What Moving from Good to Great Means for CIOs Who Want to Lead

Author Jim Collins explains why he sees CIOs as quiet leaders, and what challenges they face in their drive to be the best.

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What implication does that have for individual leaders, like the CIO?

Focus on building your organization into a pocket of greatness. Those who rose to senior leadership in the good-to-great companies focused first and foremost on delivering exceptional results, building the best accounting department or law department or whatever they had responsibility for, and letting those results speak. They became chief executive because they proved themselves as Level 5 leaders within their organizations, and others took notice. (Editor’s note: In Good to Great, Collins defines five levels of leadership, from level one, the highly capable individual, to the level-five executive, who is capable of building enduring greatness through a paradoxical blend of personal humility and professional will.) And even if they didn't become CEO, they became key members of a Level 5 executive team. A Level 5 team lives by the idea that "no matter how much we achieve, we are always only good relative to what we can do next." One of the keys to sustained performance is to remain productively neurotic about how you could lose your position, about how you need to make yourself stronger tomorrow than you were today as a hedge against an uncertain future, about the need to be aware of the brutal facts. Perhaps CIOs can play an especially helpful role in tracking and presenting data, facts and trend lines—indicators of concern—so that the brutal facts might be confronted long before events mushroom into a significant setback.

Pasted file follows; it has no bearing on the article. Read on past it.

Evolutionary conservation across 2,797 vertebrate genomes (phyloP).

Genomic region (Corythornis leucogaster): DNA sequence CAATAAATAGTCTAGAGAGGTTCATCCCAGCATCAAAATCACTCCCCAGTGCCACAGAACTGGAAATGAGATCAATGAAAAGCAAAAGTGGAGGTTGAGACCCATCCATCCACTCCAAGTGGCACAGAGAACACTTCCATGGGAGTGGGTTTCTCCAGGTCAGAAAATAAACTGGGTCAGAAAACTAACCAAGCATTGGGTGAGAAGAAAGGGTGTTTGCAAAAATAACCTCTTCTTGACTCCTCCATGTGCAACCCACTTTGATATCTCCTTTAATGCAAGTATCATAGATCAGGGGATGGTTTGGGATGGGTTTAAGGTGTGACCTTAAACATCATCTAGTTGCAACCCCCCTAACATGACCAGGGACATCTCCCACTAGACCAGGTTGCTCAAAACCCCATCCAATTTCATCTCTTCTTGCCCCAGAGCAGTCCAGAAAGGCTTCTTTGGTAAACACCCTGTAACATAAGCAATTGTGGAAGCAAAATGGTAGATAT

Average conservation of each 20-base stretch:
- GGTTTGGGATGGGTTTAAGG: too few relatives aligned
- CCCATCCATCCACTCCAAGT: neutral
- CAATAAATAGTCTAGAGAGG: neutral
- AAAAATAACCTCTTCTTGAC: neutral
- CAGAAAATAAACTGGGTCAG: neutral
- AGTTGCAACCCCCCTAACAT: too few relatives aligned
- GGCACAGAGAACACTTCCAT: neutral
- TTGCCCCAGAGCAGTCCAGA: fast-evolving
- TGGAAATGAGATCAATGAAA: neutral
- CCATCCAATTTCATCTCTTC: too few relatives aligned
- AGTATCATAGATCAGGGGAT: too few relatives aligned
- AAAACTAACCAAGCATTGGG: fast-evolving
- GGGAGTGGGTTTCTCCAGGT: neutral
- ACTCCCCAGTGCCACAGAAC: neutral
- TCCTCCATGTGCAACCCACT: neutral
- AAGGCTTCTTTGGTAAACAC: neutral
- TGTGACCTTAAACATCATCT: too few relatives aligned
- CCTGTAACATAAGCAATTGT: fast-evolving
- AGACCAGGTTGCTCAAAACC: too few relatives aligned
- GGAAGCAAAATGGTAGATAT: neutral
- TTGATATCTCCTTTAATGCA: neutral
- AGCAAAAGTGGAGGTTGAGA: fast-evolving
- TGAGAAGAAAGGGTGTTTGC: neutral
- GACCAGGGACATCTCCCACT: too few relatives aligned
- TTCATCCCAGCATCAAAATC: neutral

Based on your interaction with CIOs, which you warn is relatively limited, you described IT leaders in your keynote speech as socially adept introverts. Why is that worth noting?

I’m a socially adept introvert.

We have a mythology of leadership that leadership and personality are the same thing. They’re really not. Yes, some leaders are very extroverted. Some are very charismatic. There are some advantages to being charismatic, but here’s the danger: It’s very dangerous to be charismatic and wrong. If you’re wrong and charismatic, you can convince everyone else you’re right, which isn’t in your best interest.

Our work has found that that tends to be more of a liability. The executives we studied were very good listeners, very good at asking questions. They weren’t necessarily good at giving speeches or standing up in front of a room, although some learned well how to do this despite their shy nature.

If you come from a background that is more analytic, it’s likely not your nature to be the extrovert. And it’s worthwhile noting that many of the very best leaders and chief executives are exactly like that.

Next: Why CIOs Are Good at “Legislative Leadership”

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